Tonight I saw Avatar. Yes, for the first time. Again, AMAZING! Sorry First Tribes Peoples of our soil. Mark Driscoll, I'm saddened that you thought that movie was satanic.
Yes, that is what is to come. More in depth on each.
Saturday, February 6, 2010
I then picked up my Basics of Physical Anthropology book and my Africa: A Biography. I've always thought it would be great to learn, not just from the intricacies of history, but the broad strokes and larger stories. How does it all relate to theology? What do we, as 21st century people have to learn from the story of australopithicus, the Bantu migration, the rise and fall of the Maya and many other stories?
So, here are some REALLY basic cool insights and possible things to look into. Thoughts?
-Pangaea, the idea that there was a super continent, then it split apart fits into the idea that when God created oceans it was to split apart the land masses.
-Some 'scholars' have decided that the earth is 6000 years old. Others have decided it is 6 billion years old. Usually the former think that evolution is in the face of God and the later think evolution is truth and God doesn't exist. In reading the beginning of Africa: A Biography it explains the evolution of life, dinosaurs and such before people. The way it went from vegetation to water animals to dinosaurs to mammals works with Genesis. This isn't 'new' to me, but hit me in a new way. Maybe God is that cool...
-Dinosaurs were REALLY big and dominant and the first mammals, who would 'win' the evolution game, were really small - teeth about 1mm in length. Maybe large cultures that try and dominate don't work?
There are very basic thoughts without much sophistication. Hopefully more will come. If you're on Facebook, please go to jesusandlife.blogspot.com to comment!
Wednesday, January 13, 2010
The following is from the Huffington Post:
Televangelist Pat Robertson said Wednesday that earthquake-ravaged Haiti has been "cursed" by a "pact to the devil."
"Something happened a long time ago in Haiti, and people might not want to talk about it," he said on Christian Broadcasting Network's "The 700 Club." "They were under the heel of the French. You know, Napoleon III, or whatever. And they got together and swore a pact to the devil. They said, we will serve you if you'll get us free from the French. True story. And so, the devil said, okay it's a deal."
Robertson said that "ever since, they have been cursed by one thing after the other" and he contrasted Haiti with its neighbor, the Dominican Republic.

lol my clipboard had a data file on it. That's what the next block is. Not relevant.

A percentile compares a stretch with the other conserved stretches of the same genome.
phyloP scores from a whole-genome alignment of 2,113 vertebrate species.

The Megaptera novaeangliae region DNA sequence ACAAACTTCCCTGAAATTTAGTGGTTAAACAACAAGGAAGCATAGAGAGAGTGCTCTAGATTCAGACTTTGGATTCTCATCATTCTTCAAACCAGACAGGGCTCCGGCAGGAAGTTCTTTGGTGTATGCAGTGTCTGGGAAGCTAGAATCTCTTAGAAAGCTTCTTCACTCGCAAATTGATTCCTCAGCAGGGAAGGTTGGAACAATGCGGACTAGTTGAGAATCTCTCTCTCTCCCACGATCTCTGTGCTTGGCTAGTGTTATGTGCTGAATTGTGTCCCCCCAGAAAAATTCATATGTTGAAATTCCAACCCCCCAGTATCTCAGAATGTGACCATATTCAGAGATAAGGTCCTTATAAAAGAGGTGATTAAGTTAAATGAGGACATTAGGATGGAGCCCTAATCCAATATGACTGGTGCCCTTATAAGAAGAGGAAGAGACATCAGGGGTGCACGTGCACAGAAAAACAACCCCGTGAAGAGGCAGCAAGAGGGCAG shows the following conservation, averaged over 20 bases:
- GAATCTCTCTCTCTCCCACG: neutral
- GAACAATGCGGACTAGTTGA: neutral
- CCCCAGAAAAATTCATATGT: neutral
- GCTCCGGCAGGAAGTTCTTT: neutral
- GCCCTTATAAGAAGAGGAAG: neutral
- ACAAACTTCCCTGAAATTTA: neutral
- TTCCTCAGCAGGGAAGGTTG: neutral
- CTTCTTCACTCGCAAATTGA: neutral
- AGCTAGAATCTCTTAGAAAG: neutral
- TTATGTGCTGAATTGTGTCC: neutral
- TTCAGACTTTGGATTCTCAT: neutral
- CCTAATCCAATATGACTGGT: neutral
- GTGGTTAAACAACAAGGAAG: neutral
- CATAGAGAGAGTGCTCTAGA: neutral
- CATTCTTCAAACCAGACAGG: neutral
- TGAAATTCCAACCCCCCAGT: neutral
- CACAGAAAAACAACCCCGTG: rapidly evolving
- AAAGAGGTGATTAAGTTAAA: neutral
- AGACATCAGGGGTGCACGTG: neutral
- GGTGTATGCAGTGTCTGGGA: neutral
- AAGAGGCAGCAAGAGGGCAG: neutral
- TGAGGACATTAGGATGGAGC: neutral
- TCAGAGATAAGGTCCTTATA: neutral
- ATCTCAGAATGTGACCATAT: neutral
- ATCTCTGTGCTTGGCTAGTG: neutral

"That island of Hispaniola is one island. It is cut down the middle; on the one side is Haiti on the other is the Dominican Republic," he said. "Dominican Republic is prosperous, healthy, full of resorts, etc. Haiti is in desperate poverty. Same island. They need to have and we need to pray for them a great turning to god and out of this tragedy I'm optimistic something good may come. But right now we are helping the suffering people and the suffering is unimaginable."
It PAINS my heart to know that someone with as big a following and with as much influence as Pat Robertson has would say this. I'm really not interested in whether or not this actually happened. The truth is that Haiti has been in terrible conditions for a while and a natural disaster just devastated them more. Whether or not they made a pact with the devil means nothing for whether or not people should be assisting them.
Pat, please stop.
Wednesday, December 16, 2009
In a couple of hours I will open up the doors of Cornerstone Center to welcome in about 100 guests for Breaking Bread, a hospitality ministry/soup kitchen of LaSalle Street Church. Keith and the volutneers will be preparing a meal of spaghetti, garlic bread, corn and dessert to go along with our coffee, juice and water. Guests will come in from the cold to sit and talk, participate in a Bible study, listen to some music on my iPod, enjoy a meal and have the option of picking up some free clothes and canned goods. Our 100 guests will be predominately men and women of color.
I write this because these two meals I'm a part of today, that are bookending my day, seem like unreconcilable and uterly paradoxical events. I really, honestly, don't know what to think about it. Part of me wants to yell at AEI and Wheaton. Part of me wants to yell at our guests and LSC. I have no idea what I would say to any of them or why I would say it, other than the fact that this paradox of meals is frustrating.
More thoughts will come later, but this is the context that they will come out of...